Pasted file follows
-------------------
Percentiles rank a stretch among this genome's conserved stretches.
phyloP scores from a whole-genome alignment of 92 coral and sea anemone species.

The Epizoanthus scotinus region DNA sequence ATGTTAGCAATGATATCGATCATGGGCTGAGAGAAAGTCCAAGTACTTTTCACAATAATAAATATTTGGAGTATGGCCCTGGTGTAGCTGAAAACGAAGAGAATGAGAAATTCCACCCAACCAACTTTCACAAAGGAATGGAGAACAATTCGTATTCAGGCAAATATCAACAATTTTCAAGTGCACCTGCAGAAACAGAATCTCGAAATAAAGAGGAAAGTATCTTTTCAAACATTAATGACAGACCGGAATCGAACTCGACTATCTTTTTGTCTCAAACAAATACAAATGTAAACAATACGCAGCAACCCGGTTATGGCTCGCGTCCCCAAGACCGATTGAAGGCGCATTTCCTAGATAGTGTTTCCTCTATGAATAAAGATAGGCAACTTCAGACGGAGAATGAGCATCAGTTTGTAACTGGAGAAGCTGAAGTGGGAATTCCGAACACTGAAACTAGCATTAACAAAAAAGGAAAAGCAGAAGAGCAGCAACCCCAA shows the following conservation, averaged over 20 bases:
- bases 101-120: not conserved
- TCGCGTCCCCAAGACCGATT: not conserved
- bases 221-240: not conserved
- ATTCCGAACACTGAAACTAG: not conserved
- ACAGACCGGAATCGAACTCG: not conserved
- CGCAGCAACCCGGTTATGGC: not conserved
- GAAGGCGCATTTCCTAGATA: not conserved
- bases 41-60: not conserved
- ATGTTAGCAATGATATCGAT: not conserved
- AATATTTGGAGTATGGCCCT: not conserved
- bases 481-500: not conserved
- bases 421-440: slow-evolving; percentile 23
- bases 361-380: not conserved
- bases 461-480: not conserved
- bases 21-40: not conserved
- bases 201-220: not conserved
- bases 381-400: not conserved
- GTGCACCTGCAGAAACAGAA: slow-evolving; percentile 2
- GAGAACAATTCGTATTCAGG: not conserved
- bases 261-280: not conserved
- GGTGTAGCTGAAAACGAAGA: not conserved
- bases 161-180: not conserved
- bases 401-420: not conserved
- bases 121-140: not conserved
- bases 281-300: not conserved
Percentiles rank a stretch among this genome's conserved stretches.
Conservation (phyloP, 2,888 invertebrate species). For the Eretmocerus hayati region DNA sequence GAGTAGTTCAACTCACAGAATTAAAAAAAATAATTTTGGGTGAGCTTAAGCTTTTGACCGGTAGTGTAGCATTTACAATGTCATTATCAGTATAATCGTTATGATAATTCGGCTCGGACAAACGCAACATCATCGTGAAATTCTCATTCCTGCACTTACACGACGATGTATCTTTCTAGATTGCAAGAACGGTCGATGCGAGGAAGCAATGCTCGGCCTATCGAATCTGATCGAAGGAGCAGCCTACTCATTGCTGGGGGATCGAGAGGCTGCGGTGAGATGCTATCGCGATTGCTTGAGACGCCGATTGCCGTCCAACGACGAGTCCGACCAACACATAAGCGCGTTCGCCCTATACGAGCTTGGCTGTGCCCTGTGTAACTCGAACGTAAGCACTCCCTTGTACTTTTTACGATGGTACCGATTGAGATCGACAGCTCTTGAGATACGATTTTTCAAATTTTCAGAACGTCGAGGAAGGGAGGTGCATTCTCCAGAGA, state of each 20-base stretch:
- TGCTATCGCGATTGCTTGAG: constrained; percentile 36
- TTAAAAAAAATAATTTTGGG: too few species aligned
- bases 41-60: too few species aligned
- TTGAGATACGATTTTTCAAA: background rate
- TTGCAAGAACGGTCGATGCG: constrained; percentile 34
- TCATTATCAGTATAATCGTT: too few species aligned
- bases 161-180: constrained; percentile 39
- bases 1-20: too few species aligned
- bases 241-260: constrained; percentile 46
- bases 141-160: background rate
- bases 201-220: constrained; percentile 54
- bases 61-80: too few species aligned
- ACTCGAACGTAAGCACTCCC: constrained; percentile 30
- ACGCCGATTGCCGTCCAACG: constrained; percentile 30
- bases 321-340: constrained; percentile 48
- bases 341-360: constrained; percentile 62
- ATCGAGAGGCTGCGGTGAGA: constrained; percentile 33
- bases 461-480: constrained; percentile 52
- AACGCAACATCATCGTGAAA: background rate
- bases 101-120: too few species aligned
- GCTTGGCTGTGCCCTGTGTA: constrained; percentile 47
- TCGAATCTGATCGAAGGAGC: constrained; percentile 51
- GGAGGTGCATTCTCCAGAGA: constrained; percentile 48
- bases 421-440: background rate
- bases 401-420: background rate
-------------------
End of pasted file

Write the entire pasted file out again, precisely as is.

Percentiles rank a stretch among this genome's conserved stretches.
phyloP scores from a whole-genome alignment of 92 coral and sea anemone species.

The Epizoanthus scotinus region DNA sequence ATGTTAGCAATGATATCGATCATGGGCTGAGAGAAAGTCCAAGTACTTTTCACAATAATAAATATTTGGAGTATGGCCCTGGTGTAGCTGAAAACGAAGAGAATGAGAAATTCCACCCAACCAACTTTCACAAAGGAATGGAGAACAATTCGTATTCAGGCAAATATCAACAATTTTCAAGTGCACCTGCAGAAACAGAATCTCGAAATAAAGAGGAAAGTATCTTTTCAAACATTAATGACAGACCGGAATCGAACTCGACTATCTTTTTGTCTCAAACAAATACAAATGTAAACAATACGCAGCAACCCGGTTATGGCTCGCGTCCCCAAGACCGATTGAAGGCGCATTTCCTAGATAGTGTTTCCTCTATGAATAAAGATAGGCAACTTCAGACGGAGAATGAGCATCAGTTTGTAACTGGAGAAGCTGAAGTGGGAATTCCGAACACTGAAACTAGCATTAACAAAAAAGGAAAAGCAGAAGAGCAGCAACCCCAA shows the following conservation, averaged over 20 bases:
- bases 101-120: not conserved
- TCGCGTCCCCAAGACCGATT: not conserved
- bases 221-240: not conserved
- ATTCCGAACACTGAAACTAG: not conserved
- ACAGACCGGAATCGAACTCG: not conserved
- CGCAGCAACCCGGTTATGGC: not conserved
- GAAGGCGCATTTCCTAGATA: not conserved
- bases 41-60: not conserved
- ATGTTAGCAATGATATCGAT: not conserved
- AATATTTGGAGTATGGCCCT: not conserved
- bases 481-500: not conserved
- bases 421-440: slow-evolving; percentile 23
- bases 361-380: not conserved
- bases 461-480: not conserved
- bases 21-40: not conserved
- bases 201-220: not conserved
- bases 381-400: not conserved
- GTGCACCTGCAGAAACAGAA: slow-evolving; percentile 2
- GAGAACAATTCGTATTCAGG: not conserved
- bases 261-280: not conserved
- GGTGTAGCTGAAAACGAAGA: not conserved
- bases 161-180: not conserved
- bases 401-420: not conserved
- bases 121-140: not conserved
- bases 281-300: not conserved
Percentiles rank a stretch among this genome's conserved stretches.
Conservation (phyloP, 2,888 invertebrate species). For the Eretmocerus hayati region DNA sequence GAGTAGTTCAACTCACAGAATTAAAAAAAATAATTTTGGGTGAGCTTAAGCTTTTGACCGGTAGTGTAGCATTTACAATGTCATTATCAGTATAATCGTTATGATAATTCGGCTCGGACAAACGCAACATCATCGTGAAATTCTCATTCCTGCACTTACACGACGATGTATCTTTCTAGATTGCAAGAACGGTCGATGCGAGGAAGCAATGCTCGGCCTATCGAATCTGATCGAAGGAGCAGCCTACTCATTGCTGGGGGATCGAGAGGCTGCGGTGAGATGCTATCGCGATTGCTTGAGACGCCGATTGCCGTCCAACGACGAGTCCGACCAACACATAAGCGCGTTCGCCCTATACGAGCTTGGCTGTGCCCTGTGTAACTCGAACGTAAGCACTCCCTTGTACTTTTTACGATGGTACCGATTGAGATCGACAGCTCTTGAGATACGATTTTTCAAATTTTCAGAACGTCGAGGAAGGGAGGTGCATTCTCCAGAGA, state of each 20-base stretch:
- TGCTATCGCGATTGCTTGAG: constrained; percentile 36
- TTAAAAAAAATAATTTTGGG: too few species aligned
- bases 41-60: too few species aligned
- TTGAGATACGATTTTTCAAA: background rate
- TTGCAAGAACGGTCGATGCG: constrained; percentile 34
- TCATTATCAGTATAATCGTT: too few species aligned
- bases 161-180: constrained; percentile 39
- bases 1-20: too few species aligned
- bases 241-260: constrained; percentile 46
- bases 141-160: background rate
- bases 201-220: constrained; percentile 54
- bases 61-80: too few species aligned
- ACTCGAACGTAAGCACTCCC: constrained; percentile 30
- ACGCCGATTGCCGTCCAACG: constrained; percentile 30
- bases 321-340: constrained; percentile 48
- bases 341-360: constrained; percentile 62
- ATCGAGAGGCTGCGGTGAGA: constrained; percentile 33
- bases 461-480: constrained; percentile 52
- AACGCAACATCATCGTGAAA: background rate
- bases 101-120: too few species aligned
- GCTTGGCTGTGCCCTGTGTA: constrained; percentile 47
- TCGAATCTGATCGAAGGAGC: constrained; percentile 51
- GGAGGTGCATTCTCCAGAGA: constrained; percentile 48
- bases 421-440: background rate
- bases 401-420: background rate